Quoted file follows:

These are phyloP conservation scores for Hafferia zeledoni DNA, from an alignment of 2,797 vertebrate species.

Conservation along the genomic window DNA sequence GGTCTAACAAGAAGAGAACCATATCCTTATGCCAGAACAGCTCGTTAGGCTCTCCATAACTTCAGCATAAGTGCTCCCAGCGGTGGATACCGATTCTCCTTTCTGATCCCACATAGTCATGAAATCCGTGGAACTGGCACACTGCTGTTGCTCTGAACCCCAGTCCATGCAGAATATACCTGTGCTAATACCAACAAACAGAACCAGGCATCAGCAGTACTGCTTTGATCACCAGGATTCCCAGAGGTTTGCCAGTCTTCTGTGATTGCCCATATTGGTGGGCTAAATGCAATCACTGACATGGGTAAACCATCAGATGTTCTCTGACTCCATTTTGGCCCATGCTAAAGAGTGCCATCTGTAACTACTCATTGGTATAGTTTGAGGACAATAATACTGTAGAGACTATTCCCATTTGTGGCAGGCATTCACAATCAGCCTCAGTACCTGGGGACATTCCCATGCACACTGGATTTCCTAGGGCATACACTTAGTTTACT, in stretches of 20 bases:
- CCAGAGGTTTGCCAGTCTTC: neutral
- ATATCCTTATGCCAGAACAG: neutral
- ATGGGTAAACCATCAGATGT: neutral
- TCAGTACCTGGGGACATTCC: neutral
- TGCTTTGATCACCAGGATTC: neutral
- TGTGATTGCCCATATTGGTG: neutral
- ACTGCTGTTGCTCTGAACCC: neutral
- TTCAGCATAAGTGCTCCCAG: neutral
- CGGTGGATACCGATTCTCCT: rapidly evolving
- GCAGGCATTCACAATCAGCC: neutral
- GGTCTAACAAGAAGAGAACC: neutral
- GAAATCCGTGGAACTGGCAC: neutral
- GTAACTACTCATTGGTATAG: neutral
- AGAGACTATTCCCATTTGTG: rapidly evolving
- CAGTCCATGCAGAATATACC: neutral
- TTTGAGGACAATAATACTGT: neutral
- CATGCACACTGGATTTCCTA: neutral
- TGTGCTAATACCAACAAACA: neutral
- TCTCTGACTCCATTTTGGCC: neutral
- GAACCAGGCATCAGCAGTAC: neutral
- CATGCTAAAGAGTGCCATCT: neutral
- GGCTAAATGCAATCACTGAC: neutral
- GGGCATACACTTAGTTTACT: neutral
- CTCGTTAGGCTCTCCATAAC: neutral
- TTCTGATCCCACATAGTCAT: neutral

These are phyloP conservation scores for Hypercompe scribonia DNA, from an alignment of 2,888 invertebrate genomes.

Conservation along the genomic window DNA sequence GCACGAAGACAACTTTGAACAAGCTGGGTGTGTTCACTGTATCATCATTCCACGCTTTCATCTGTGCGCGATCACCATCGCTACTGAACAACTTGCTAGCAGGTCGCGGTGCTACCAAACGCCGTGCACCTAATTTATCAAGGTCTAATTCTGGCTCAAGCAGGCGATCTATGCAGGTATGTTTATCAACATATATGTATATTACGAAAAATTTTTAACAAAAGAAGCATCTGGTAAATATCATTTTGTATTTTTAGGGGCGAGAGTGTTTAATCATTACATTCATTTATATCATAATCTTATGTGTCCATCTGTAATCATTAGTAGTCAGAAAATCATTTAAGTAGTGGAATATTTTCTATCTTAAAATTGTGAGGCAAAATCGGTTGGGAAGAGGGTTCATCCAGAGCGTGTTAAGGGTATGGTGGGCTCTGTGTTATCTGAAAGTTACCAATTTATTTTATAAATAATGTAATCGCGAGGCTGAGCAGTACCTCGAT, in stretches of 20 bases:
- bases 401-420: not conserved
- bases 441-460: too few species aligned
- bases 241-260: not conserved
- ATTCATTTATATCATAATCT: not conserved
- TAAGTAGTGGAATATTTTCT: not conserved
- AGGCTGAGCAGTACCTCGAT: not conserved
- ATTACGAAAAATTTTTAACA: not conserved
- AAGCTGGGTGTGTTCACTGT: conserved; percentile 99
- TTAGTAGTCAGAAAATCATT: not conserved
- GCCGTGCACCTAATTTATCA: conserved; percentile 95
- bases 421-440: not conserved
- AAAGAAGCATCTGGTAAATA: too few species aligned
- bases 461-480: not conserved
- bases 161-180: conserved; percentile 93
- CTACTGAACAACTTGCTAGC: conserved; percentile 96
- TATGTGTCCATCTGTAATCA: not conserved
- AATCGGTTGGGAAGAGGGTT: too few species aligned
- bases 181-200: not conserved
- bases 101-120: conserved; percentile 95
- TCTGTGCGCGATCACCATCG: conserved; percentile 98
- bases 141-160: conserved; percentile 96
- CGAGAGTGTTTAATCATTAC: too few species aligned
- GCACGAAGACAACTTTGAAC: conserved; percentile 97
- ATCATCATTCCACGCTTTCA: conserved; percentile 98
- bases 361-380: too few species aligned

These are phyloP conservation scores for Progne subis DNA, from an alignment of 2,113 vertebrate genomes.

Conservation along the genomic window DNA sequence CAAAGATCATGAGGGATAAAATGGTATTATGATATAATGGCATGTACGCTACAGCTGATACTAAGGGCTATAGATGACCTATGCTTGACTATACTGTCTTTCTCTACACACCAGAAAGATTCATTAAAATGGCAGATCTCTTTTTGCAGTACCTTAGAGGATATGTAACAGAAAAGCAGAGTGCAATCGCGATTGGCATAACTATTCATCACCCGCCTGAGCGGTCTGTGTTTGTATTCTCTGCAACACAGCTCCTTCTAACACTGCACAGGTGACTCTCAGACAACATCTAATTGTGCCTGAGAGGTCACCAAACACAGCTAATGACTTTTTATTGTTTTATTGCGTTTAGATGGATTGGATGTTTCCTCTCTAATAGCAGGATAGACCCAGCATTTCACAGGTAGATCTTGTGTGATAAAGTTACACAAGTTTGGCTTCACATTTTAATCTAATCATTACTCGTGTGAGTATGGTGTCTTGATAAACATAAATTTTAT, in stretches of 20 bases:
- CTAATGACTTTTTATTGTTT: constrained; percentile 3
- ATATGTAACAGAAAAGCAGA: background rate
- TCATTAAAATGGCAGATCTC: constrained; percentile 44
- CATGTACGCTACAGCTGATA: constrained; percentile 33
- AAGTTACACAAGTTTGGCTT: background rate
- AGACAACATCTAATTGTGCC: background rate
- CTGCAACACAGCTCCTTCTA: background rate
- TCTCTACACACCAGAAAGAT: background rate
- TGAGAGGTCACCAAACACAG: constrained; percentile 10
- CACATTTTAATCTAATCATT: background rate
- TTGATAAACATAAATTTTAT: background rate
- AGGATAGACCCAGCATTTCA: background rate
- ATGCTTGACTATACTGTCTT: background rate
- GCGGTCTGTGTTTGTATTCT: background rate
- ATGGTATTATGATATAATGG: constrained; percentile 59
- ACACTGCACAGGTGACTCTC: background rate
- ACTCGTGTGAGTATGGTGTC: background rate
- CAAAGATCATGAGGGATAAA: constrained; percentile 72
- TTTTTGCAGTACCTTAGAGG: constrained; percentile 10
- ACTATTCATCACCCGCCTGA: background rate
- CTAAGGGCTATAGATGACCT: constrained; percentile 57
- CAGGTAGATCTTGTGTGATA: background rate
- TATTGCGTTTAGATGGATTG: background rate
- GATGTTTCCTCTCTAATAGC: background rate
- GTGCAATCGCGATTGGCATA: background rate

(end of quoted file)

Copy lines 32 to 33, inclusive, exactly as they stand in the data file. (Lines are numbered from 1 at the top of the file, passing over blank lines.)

- bases 241-260: not conserved
- ATTCATTTATATCATAATCT: not conserved